Wednesday, 28 Iyar – June 8, 1967 – was the third day of the Six-Day War, and it was the first time that residents of Jerusalem felt that the Yad Hashem was guiding the Jewish Nation to victory. Many people ventured outside and saw jeeps filled with smiling soldiers traveling toward Har HaTzofim (Mt. Scopus). The peak of joy came at dusk when the news came that the Kosel HaMaaravi, the Western Wall, had been liberated. People poured out of their shelters. The streets teemed with celebrating and emotion-laden people. The first ones to merit reaching the Kosel brought back small stones, which were passed from hand to hand. Their joy was indescribable: What a miracle Hashem had wrought for His beloved people!
A few days later was the festival of Shavuos, and the general public was permitted access to the Kosel. Anyone who was in Jerusalem that day will never forget the moving scene: The entire city – young, old, men, women, and children – thronged to the “Wailing” Western Wall in a mighty stream, joyous and filled with elation, and hardly daring to believe it was true.
“Is this real? Are we really walking to the Kosel? Is this a dream?” The Chevron Mashgiach, Rav Meir Chodosh zt”l, did not abandon his post: He first davened in yeshivah, and only then did he set out for the Kosel, together with his rebbetzin. It was a hot day, and the walk was difficult for some elderly people, but no one wished to be left behind on that special day.
Near the Kosel, the crowd congregated in groups. Each group had its own style of davening and its own ethnic customs. Despite this, there was a powerful sense of unity and brotherhood, of one nation, one G-d, one Torah. As they all stood and prayed in fervent thanksgiving together, they were all as one. The great miracles that had occurred during this war belonged to every Jew, in Israel and abroad, and to the entire world.
When things had calmed down a bit, some of the older and more serious yeshivah bachurim turned to the Mashgiach with a question: “We’ve just merited seeing open miracles. The entire war was full of innumerable miracles. Today, we feel elevated, through a profound gratitude to HaKadosh Baruch Hu. But we’re afraid that with the passage of time, the emotions will fade, and we’ll lose this great sense of elevation. What should we do to hold onto these tremendous moments?”
The Maggid, Rav Sholom Schwadron zt”l, was also present. He said: “This is hard. Chazal tell us that a maidservant at Yam Suf saw what Yechezkel ben Buzi did not merit seeing. And yet, despite this, she remained a maidservant. In other words, it is almost impossible to hold onto peak moments without great effort. When the moment passes, so does the excitement. Life’s routine grinds up even the greatest experiences.” He looked over at the Mashgiach, but he was shaking his head.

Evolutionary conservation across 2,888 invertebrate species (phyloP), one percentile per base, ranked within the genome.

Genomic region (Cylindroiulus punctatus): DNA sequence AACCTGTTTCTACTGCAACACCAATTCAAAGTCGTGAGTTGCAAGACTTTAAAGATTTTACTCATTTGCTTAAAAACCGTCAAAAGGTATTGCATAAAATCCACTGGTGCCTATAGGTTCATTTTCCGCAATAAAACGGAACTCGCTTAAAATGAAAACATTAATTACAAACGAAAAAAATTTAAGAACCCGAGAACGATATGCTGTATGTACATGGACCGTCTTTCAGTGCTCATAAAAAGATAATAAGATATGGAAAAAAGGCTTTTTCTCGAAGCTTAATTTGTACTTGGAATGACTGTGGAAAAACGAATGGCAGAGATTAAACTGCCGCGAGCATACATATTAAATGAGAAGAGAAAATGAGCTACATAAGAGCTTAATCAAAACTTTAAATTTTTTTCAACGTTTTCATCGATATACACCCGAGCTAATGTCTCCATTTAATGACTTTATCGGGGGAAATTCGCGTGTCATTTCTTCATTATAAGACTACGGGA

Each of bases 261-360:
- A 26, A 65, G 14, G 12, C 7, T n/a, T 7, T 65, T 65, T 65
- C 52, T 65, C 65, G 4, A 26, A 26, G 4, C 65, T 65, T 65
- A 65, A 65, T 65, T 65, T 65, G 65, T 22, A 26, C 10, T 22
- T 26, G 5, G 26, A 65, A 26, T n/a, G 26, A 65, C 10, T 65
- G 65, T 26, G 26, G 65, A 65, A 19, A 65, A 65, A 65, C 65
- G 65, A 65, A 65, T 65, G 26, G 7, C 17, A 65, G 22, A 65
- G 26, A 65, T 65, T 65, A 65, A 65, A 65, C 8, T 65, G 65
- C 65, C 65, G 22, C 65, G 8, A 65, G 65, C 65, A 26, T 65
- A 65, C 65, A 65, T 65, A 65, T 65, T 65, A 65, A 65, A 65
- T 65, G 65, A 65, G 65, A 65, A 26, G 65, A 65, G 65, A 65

Rav Meir Chodosh disagreed. “The things that happen to a person are not lost,” he told his students. “They return and surface at critical moments. However, if you want to preserve the greatness of the moments to their fullest, and not let them fade with time, I have one suggestion. Link the event to a practical resolution for the future – and be strict about carrying it out. Every time you do it, the memory of that great moment will rise up, along with the feeling of elevation and trust in Hashem.”
Then he retold a lesson he had learned from personal experience. “After the miracle that happened to me in Russia, when a crazed Cossack soldier had already aimed his gun at me and, through a miracle, I was not shot, I was certain that I would never be the same person. Within a short time, however, I saw that habit and routine were conquering me and weakening the impact of that miracle. That’s when I decided to make an effort to keep up its strength, by being determined to be strict in my adherence to a number of resolutions I had made to commemorate that miracle. But the miracle itself began to wane.
“Then, more than ten years later, during the violence (riots) in Chevron, as murderers rampaged all around me, I suddenly remembered that miracle. The memory infused me with courage and confidence in Hashem during those awful moments. I had complete faith that, if Hashem wanted me to live, I would live. In other words,” Rav Meir concluded, “that point of faith did not get lost, thanks to the practical resolutions I had undertaken.” And he added, “Faith is a precious commodity. One must work on it, develop it, and safeguard it with all his consciousness.”
(Adapted from The Mashgiach by Rebbetzin Shulamit Ezrachi)